At the Jacques Mon­od Col­lège sec­ondary school in Com­piègne, the entire teach­ing com­mu­ni­ty is involved in edu­ca­tion in and with dig­i­tal tools and tech­niques. Wit­ness this vision offered by the Deputy Head Thomas Gra­dos, 33 years old “Although we are not a pilot scheme school in the dig­i­tal field, we did catch up very quick­ly. Our efforts began two years ago, when we received some lan­guage and music kits, then we made an assess­ment of our net­work capac­i­ty and since then have ful­ly wired up the school. We set up a COPIL (steer­ing com­mit­tee), with a DANE (an aca­d­e­m­ic del­e­gate for dig­i­tal edu­ca­tion), our two ICT offi­cers, plus “reps” from the ter­ri­to­r­i­al Depart­ment (Oise) and from stu­dents’ and par­ents’ asso­ci­a­tions. Today, we are launch­ing a new dig­i­tal edu­ca­tion­al scheme so that out stu­dents at Jacques Mon­od can fol­low a real course till such times as they move on to the lycée. The stu­dents are giv­en primer cours­es on robot­ics, com­put­er scene and even some soft­ware pro­gram­ming and for this they have full access to the dig­i­tal tech­niques via var­i­ous “apps” (Tac­tiléo, Padlet …) or doc­u­ment shar­ing and sourc­ing new skills and increased knowl­edge bases”.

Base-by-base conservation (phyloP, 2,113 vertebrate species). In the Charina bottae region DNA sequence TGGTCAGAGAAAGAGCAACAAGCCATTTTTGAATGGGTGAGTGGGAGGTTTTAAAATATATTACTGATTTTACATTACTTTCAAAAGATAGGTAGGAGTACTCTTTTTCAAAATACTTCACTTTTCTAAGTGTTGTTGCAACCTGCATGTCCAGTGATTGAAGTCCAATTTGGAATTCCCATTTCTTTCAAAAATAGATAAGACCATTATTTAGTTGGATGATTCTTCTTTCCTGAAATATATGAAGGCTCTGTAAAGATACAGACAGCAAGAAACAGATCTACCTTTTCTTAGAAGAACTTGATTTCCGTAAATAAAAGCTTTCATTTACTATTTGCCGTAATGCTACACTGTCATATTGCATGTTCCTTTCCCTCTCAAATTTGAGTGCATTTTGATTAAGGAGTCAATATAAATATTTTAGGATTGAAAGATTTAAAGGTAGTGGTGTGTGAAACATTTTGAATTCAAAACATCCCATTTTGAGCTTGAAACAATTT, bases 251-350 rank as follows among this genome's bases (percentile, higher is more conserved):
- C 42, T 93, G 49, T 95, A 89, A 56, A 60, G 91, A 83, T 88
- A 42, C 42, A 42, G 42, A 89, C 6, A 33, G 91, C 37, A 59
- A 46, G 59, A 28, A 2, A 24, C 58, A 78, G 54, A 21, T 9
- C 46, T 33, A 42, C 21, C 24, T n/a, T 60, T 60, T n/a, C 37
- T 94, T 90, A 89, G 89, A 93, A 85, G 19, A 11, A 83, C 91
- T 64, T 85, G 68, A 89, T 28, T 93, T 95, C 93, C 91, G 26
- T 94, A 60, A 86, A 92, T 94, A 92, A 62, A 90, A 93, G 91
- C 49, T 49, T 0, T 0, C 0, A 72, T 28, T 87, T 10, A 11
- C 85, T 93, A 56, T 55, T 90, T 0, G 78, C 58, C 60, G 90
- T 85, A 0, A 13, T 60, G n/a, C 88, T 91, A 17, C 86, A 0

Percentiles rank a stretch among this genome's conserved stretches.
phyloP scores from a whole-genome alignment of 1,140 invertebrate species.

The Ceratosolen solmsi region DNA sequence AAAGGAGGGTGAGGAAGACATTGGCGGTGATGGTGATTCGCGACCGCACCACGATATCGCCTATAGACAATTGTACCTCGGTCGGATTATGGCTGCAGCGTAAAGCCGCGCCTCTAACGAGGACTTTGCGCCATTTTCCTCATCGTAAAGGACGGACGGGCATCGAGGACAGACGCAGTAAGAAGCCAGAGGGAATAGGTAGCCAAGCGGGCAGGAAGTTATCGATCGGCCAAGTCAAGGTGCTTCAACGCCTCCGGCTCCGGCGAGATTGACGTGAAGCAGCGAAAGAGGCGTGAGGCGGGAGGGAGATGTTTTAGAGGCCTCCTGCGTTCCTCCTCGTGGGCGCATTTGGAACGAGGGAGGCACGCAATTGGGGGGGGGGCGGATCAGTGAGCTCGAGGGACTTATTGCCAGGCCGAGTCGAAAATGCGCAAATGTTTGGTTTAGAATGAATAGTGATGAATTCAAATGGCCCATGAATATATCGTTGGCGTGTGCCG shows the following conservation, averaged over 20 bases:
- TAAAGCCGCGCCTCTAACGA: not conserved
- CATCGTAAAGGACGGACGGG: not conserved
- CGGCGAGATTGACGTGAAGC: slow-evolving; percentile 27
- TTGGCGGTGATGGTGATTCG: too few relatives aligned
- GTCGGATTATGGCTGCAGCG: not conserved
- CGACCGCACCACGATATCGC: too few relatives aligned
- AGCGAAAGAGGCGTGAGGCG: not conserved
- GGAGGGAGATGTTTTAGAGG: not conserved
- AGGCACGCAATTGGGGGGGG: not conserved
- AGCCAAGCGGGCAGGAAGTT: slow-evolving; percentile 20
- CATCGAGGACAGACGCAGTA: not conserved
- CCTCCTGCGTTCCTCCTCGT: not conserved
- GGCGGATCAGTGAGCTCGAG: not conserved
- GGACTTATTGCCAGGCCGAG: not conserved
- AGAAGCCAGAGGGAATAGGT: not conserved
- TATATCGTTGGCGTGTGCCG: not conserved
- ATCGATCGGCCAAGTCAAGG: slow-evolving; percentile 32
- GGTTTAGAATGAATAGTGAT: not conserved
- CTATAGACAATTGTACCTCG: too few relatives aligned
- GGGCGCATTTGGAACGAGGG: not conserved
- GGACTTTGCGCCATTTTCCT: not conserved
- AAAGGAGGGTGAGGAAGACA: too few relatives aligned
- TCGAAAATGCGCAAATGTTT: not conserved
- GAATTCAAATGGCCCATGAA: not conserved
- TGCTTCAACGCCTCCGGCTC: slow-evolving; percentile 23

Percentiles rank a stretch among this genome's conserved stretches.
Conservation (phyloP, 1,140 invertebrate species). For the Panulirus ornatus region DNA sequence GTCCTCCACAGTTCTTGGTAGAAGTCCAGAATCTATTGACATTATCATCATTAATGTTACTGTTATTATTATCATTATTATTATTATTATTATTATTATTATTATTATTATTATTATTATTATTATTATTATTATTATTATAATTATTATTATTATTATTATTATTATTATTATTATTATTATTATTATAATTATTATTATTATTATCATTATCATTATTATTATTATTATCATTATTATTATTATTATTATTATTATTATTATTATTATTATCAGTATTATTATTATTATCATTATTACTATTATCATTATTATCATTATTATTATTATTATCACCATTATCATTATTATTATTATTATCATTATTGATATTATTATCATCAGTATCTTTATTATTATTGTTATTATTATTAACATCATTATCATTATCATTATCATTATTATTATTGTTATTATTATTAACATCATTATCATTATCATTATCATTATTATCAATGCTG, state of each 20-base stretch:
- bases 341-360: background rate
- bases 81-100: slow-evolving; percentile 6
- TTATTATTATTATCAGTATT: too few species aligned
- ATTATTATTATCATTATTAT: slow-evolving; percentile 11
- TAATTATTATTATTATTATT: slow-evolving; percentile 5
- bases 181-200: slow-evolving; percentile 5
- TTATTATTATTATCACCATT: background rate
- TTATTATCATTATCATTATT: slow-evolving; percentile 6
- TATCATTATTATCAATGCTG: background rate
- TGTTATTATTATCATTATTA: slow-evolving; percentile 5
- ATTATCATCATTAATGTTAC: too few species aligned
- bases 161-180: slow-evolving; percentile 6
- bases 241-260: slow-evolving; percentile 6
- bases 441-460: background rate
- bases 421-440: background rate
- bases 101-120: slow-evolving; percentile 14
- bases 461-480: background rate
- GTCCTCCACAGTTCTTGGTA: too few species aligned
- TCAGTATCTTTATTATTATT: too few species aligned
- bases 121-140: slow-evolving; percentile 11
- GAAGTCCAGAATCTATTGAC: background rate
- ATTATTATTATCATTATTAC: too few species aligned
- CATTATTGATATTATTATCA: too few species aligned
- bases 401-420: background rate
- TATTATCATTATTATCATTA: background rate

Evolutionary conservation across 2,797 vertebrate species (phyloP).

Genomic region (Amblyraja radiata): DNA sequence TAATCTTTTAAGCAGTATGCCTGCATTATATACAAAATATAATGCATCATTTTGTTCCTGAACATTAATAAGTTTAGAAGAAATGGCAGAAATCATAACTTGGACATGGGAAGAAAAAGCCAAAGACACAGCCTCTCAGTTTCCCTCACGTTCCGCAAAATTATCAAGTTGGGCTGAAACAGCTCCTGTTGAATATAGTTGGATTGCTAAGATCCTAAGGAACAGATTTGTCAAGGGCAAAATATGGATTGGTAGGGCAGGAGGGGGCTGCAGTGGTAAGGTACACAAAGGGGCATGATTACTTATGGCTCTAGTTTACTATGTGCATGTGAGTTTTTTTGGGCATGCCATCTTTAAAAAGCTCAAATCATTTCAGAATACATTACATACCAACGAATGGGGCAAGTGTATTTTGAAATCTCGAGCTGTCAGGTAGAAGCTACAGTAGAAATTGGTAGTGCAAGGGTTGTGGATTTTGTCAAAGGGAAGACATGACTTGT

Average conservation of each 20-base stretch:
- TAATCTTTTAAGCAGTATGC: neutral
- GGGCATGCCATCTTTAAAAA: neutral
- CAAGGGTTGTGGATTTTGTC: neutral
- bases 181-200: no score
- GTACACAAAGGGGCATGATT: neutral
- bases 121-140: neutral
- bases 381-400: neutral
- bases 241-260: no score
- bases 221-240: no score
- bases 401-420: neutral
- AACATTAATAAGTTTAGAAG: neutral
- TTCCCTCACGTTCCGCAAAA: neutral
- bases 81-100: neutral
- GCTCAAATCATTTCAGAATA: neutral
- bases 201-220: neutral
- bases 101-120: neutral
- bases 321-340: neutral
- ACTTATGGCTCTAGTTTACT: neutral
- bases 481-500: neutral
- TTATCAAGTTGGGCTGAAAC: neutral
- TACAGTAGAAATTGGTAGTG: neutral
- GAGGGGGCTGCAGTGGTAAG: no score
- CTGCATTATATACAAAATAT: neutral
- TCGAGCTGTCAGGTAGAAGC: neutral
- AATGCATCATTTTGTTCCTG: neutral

3 QUESTIONS FOR… BÉATRICE CORMIER, RECTOR OF THER AMIENS REGIONAL EDUCATION AUTHORITY, CHANCELLOR OF THE UNIVERSITIES. 

How do you see schools evolving in the digital revolution?

In a sim­i­lar man­ner as all oth­er Soci­ety sec­tors today, schools are being pro­found­ly affect­ed by ongo­ing dig­i­tal changes, lead­ing us to rethink all the clas­sic, tra­di­tion­al bases of four orga­ni­za­tion and our ped­a­gogy; course con­tents, resource and ser­vices. This evo­lu­tion in method­olo­gies also comes with a mod­i­fied ‘work­ing space’ for teach­ers: class­rooms are being adapt­ed to new approach­es, with more par­al­lel mod­u­lar­i­ty. Dig­i­tal work areas are being mul­ti­plied, there­by rein­forc­ing and facil­i­tat­ing the con­nec­tion between school and the stu­den­t’s fam­i­ly. There appears to be one leit­mo­tiv that sums ups per­fect­ly the ongo­ing move­ment — to enhance and encour­age all inter­ac­tion’s that por­tend suc­cess for all students.